A formal inquiry into dozens of suspicious deaths at a hospital in the 1990s will be announced today, a Department of Health spokeswoman confirmed.
The Hillsborough-style inquiry into the deaths of patients, some of whom were elderly, at Gosport War Memorial Hospital in Hampshire, will be led by former Bishop of Liverpool, the Rt Rev James Jones.
A written ministerial statement will be published this morning detailing the nature of the inquiry.
A review into the deaths of patients at the Southern Health NHS Foundation Trust hospital between 1988 and 2000 was published last year, 10 years after it was completed.
The report, led by Professor Richard Baker, of Leicester University, could not be published in full before then because of police investigations and inquests being held, the department said last year.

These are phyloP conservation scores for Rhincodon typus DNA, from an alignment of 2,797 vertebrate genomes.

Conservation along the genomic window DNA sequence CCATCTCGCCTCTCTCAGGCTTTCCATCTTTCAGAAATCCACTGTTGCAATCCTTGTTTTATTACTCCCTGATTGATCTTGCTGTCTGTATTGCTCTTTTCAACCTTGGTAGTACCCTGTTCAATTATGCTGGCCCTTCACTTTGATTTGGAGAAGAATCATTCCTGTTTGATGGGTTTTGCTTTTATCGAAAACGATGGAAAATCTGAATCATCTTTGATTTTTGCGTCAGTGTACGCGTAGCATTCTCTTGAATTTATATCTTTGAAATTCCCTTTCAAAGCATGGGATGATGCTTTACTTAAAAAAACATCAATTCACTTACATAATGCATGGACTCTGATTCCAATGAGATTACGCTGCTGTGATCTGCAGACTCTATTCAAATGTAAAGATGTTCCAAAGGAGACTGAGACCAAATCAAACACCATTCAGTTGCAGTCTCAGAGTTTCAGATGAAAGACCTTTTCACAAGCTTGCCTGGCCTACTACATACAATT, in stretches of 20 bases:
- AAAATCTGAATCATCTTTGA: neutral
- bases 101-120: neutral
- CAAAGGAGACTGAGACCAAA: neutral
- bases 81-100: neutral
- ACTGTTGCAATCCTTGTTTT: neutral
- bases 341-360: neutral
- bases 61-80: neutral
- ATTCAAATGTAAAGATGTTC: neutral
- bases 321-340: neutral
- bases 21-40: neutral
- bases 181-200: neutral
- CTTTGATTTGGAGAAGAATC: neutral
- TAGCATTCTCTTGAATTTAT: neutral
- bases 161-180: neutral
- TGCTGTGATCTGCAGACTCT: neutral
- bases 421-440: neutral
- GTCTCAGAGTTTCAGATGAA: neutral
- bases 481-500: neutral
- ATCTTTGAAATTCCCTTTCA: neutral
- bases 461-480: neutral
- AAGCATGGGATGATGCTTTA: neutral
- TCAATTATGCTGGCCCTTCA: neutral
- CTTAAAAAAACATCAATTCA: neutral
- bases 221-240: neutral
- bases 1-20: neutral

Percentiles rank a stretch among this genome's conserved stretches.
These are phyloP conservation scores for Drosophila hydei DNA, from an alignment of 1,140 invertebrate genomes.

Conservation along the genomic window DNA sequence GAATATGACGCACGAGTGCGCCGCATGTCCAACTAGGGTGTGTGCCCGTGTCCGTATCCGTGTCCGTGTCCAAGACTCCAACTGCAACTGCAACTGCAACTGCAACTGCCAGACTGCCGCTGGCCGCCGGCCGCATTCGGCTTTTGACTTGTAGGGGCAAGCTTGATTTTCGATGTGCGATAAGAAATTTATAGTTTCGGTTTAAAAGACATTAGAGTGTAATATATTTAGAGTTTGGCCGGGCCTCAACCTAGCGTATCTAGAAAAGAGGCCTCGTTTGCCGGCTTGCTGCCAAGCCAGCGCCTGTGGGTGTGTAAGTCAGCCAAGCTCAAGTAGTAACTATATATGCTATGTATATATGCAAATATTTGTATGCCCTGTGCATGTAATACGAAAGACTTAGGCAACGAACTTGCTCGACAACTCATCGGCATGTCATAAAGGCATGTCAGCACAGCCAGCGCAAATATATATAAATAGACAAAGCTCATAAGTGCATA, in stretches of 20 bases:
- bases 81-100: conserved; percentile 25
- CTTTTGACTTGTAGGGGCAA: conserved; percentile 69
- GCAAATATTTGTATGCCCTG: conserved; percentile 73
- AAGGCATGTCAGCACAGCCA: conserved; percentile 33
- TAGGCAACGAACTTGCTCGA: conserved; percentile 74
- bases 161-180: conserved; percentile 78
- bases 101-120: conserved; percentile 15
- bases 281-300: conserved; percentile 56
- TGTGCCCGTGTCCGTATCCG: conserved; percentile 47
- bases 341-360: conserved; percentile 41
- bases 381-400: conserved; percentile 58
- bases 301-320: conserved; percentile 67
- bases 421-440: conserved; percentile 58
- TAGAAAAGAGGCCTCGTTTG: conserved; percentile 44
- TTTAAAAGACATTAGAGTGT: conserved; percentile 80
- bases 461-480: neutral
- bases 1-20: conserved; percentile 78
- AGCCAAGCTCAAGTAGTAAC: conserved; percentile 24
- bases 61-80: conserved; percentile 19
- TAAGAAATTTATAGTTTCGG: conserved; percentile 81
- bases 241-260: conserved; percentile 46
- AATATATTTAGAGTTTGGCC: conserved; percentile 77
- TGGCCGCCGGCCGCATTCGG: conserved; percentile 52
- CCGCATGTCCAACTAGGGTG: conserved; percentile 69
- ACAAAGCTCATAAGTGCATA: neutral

The “almost routine use of opiates” for patients, the review found, “almost certainly had shortened the lives of some patients, and it cannot be ruled out that a small number of these would otherwise have been eventually discharged from hospital alive”.
Concerns were first raised about care at the hospital in 1998, with Prof Baker’s review noting that the practice of making patients ” comfortable ” using opiates was used as early as 1988.